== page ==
TitleImpacts of the four-day school week on early elementary achievement
Publication TypeJournal Article
Year of Publication2023
AuthorsThompson, PN, Tomayko, EJ, Gunter, K, Schuna, Jr, JM, McClelland, MM
JournalEarly Childhood Research Quarterly
Pagination264 - 277
Date Published01/2023


Four-day school week is associated with:

  • Minimal overall impact on 3rd grade test scores
  • Reductions in 3rd grade scores for above median scorers on pre-K assessments
  • No impact on 3rd grade scores for below median scorers on pre-K assessments
  • Reductions in 3rd grade scores for White, general education, and gifted students
  • No impact on 3rd grade scores for minority, low income, and special ed students


This study explores the impact of four-day school weeks on early elementary achievement. Using covariate adjusted regression analyses and data on all students who entered kindergarten in Oregon, USA between 2014 and 2016, we examine differences in 3rd grade math and English Language Arts test scores (i.e., achievement) for students enrolled in a four-day school week versus a five-day school week at kindergarten entry. On average, we find minimal differences between 3rd grade test scores of four-day and five-day students, but there are notable differential effects across the spectrum of these students’ kindergarten readiness scores and educational program participation. We find that above median performers on kindergarten assessments, White students, general education students, and gifted students – student groups that make up more than half our sample – are the most negatively impacted by the four-day school week during the early elementary period. We generally find no statistically significant evidence of detrimental four-day school week achievement impacts for students who were below median performers on kindergarten assessments, minority students, economically disadvantaged students, special education participants, and English as a second language students.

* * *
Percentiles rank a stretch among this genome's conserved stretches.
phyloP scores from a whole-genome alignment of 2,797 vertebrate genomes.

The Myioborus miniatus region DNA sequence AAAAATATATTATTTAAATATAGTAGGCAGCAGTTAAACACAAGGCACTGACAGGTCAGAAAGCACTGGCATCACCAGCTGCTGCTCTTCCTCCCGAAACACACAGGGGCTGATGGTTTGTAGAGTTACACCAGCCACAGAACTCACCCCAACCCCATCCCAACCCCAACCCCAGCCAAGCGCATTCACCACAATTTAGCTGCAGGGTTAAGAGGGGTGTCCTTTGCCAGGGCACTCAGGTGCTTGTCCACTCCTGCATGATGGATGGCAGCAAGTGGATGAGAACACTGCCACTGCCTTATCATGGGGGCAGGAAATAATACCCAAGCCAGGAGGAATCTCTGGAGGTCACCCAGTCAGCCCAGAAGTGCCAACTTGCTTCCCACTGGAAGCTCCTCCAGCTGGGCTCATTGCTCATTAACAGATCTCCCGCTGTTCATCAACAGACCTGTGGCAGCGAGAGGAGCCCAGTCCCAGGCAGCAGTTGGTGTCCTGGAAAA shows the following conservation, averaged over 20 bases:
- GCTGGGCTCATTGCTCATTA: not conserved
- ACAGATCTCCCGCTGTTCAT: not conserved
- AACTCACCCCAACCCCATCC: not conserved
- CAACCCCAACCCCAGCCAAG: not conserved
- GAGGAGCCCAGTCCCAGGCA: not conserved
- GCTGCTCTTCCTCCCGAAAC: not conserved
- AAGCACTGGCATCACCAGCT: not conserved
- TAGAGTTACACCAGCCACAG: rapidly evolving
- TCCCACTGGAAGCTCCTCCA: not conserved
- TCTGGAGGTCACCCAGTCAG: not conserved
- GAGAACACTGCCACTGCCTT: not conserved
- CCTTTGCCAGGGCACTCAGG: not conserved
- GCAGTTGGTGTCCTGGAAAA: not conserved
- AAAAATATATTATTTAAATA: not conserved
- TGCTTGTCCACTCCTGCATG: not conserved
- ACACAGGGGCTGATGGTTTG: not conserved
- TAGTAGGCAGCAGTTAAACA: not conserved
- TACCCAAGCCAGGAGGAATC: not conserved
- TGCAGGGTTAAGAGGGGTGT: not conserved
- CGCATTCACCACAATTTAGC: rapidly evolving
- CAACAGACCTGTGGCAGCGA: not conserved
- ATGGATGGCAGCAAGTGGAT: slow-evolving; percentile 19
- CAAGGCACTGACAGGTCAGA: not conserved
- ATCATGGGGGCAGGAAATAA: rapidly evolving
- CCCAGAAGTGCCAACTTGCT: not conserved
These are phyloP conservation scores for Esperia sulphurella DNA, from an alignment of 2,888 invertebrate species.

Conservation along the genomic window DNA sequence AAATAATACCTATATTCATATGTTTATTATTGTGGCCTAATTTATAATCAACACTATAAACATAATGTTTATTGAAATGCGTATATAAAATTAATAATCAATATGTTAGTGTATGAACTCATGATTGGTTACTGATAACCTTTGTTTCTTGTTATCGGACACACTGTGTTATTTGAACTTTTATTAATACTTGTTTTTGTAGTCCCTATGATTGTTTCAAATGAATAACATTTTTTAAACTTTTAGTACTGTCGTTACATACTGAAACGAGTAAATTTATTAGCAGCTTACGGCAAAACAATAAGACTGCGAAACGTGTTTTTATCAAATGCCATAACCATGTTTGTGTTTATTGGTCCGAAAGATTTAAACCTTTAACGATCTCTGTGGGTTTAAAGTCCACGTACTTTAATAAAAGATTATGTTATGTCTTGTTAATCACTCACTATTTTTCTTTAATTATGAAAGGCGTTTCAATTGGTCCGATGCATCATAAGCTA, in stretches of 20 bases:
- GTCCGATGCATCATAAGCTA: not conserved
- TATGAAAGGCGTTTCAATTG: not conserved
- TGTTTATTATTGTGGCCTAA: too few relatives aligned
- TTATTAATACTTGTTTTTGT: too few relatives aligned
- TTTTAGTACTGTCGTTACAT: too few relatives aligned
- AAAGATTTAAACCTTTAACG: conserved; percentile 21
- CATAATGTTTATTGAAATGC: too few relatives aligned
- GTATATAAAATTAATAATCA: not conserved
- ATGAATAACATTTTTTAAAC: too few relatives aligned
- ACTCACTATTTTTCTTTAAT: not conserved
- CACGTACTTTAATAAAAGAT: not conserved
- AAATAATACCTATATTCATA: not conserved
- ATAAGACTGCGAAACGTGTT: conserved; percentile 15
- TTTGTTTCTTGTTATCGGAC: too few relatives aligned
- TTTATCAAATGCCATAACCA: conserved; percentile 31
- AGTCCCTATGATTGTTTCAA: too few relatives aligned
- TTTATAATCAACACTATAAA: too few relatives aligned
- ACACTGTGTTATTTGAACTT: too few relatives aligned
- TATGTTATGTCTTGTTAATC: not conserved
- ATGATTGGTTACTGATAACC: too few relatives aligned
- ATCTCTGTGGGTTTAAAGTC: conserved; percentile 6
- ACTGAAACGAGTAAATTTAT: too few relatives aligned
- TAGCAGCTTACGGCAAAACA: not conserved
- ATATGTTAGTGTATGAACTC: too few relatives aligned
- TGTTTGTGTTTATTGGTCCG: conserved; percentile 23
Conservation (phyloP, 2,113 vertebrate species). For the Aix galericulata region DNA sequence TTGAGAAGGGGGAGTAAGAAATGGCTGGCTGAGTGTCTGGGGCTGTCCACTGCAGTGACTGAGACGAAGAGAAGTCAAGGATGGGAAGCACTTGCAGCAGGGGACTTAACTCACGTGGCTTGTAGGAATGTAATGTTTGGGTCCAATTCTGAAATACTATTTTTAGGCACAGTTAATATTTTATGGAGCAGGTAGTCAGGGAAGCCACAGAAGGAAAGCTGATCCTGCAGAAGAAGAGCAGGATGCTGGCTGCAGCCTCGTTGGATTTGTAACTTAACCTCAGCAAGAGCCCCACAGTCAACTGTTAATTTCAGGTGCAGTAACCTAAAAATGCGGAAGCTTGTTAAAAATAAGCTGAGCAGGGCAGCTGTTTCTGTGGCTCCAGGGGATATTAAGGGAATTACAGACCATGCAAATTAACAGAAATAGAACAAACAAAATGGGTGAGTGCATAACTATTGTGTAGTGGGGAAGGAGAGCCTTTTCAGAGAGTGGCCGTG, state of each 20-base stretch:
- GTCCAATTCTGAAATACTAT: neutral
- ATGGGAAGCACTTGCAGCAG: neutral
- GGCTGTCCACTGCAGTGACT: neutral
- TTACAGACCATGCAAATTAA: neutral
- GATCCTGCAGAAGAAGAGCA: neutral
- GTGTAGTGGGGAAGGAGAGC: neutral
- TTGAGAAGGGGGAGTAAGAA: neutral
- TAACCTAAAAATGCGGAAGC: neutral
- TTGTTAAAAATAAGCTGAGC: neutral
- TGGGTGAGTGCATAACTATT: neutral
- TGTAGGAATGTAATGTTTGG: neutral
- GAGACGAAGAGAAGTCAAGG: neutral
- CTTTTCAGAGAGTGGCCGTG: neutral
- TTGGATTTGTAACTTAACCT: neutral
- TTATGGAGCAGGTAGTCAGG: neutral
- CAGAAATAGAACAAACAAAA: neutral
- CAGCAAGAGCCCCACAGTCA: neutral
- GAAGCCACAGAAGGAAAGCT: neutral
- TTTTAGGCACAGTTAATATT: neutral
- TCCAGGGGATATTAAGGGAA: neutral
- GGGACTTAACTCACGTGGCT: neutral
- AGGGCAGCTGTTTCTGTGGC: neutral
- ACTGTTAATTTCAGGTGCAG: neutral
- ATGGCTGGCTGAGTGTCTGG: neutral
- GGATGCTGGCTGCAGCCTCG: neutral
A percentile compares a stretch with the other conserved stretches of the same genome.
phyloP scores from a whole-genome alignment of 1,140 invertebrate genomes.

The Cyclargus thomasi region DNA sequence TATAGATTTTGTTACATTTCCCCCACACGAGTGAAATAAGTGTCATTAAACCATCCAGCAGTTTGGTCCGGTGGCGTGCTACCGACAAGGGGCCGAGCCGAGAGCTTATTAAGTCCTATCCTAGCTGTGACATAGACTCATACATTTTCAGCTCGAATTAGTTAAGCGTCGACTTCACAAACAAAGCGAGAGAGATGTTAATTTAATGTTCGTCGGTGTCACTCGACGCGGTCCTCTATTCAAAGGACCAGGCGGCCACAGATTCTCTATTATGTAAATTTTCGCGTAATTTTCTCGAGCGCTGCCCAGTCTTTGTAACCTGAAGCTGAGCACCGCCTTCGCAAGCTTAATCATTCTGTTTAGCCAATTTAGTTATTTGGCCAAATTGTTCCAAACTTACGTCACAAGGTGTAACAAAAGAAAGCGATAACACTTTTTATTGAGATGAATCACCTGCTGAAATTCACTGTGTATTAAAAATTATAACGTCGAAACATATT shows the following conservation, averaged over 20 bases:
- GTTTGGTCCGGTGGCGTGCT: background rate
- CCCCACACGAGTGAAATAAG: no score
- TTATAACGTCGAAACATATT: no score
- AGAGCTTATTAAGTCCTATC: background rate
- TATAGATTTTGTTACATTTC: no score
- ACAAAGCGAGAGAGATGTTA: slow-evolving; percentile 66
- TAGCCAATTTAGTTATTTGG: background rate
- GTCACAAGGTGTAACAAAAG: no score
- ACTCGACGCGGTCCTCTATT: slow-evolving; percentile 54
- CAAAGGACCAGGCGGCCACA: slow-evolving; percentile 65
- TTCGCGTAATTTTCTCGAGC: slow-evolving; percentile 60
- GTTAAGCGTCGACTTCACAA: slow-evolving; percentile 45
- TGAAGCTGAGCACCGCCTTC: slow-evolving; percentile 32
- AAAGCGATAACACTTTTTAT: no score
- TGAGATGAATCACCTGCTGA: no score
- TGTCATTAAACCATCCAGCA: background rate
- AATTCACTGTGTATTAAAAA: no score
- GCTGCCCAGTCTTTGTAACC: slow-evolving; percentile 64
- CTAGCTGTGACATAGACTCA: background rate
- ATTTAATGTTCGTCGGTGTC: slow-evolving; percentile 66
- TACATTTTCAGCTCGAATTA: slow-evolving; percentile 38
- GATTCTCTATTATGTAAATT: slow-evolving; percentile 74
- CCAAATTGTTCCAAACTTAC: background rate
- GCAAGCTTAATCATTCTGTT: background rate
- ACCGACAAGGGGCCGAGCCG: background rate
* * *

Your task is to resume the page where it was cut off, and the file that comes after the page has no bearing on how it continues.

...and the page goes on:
Short TitleEarly Childhood Research Quarterly